This is where snopes.com comes in.  If you haven’t already bookmarked this site, do it now.  It began about fifteen years ago as ‘The Urban Legend Reference Pages’–a site developed by Barbara and David Mikkelson dedicated to dispelling myths and providing real information on all sorts of topics.  As the web grew, so did the demand for their curious and obsessive fact-finding.  Today, readers submit all sorts of conjecture: about Nigerian inheritances, the war records of Captain Kangaroo and Mr. Rogers, the new Pepsi can that eliminates ‘under God’ from our National Anthem…

The only real reason I mention snopes is that I got an email this morning about the many uses of WD-40.  This particular message closes by claiming that remarkable product’s main ingredient is fish oil.  All in all, it was rather mindblowing.

After a quick check on Snopes, I was it was also not entirely true.  What is true, is that this remarkable petroleum-based spray lubricant can serve a mind-blowing amount of uses.  Those that have been confirmed as fact are:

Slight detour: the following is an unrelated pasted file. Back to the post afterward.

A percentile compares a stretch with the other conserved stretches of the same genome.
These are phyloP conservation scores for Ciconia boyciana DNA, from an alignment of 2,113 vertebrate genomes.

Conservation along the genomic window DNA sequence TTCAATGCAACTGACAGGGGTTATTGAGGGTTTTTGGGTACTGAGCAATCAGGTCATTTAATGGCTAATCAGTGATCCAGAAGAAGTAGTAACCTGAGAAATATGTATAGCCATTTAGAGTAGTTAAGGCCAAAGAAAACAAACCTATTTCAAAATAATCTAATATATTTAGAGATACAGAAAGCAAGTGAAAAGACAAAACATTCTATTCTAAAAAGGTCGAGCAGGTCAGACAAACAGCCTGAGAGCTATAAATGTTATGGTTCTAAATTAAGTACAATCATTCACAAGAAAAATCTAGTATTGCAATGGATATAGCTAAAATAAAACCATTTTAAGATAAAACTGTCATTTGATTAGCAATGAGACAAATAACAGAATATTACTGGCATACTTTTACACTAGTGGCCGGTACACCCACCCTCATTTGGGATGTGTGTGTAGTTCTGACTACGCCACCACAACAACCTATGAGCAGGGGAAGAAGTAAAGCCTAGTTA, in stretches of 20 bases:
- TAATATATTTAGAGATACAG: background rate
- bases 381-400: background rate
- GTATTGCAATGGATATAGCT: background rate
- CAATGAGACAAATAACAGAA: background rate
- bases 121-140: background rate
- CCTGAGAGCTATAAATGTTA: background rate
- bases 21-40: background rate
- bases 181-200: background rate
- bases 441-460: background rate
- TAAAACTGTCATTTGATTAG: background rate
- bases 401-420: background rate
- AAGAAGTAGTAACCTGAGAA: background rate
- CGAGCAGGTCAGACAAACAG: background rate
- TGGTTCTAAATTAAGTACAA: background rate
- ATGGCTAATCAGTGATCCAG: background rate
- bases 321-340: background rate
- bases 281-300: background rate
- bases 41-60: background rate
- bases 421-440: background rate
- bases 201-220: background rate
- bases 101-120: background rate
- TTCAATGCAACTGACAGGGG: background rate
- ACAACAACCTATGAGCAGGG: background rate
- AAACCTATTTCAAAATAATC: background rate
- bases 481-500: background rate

1. Protects silver from tarnishing.Element 79, Chicago Advertising, Dennis Ryan
  2. Removes road tar and grime from cars.
  3. Loosens stubborn zippers..
  4. Untangles jewelry chains..
  5. Keeps ceramic/terra cotta garden pots from oxidizing.
  6. Keeps scissors working smoothly.
  7. Lubricates noisy door hinges on vehicles and doors in homes.
  8. Lubricates gear shift and mower deck lever for ease of handling on riding mowers.
  9. Rids kids rocking chairs and swings of squeaky noises.
  10. Lubricates tracks in sticking home windows and makes them easier to open.
  11. Spraying an umbrella stem makes it easier to open and close.
  12. Restores and cleans roof racks on vehicles.
  13. Lubricates and stops squeaks in electric fans.
  14. Lubricates wheel sprockets on tricycles, wagons, and bicycles for easy handling.
  15. Keeps rust from forming on saws, saw blades, and other tools.
  16. Lubricates prosthetic limbs.
  17. Keeps pigeons off the balcony (they hate the smell)
  18. Removes all traces of duct tape.
  19. If you spray WD-40 on the distributor cap, it displaces moisture allowing cars to start.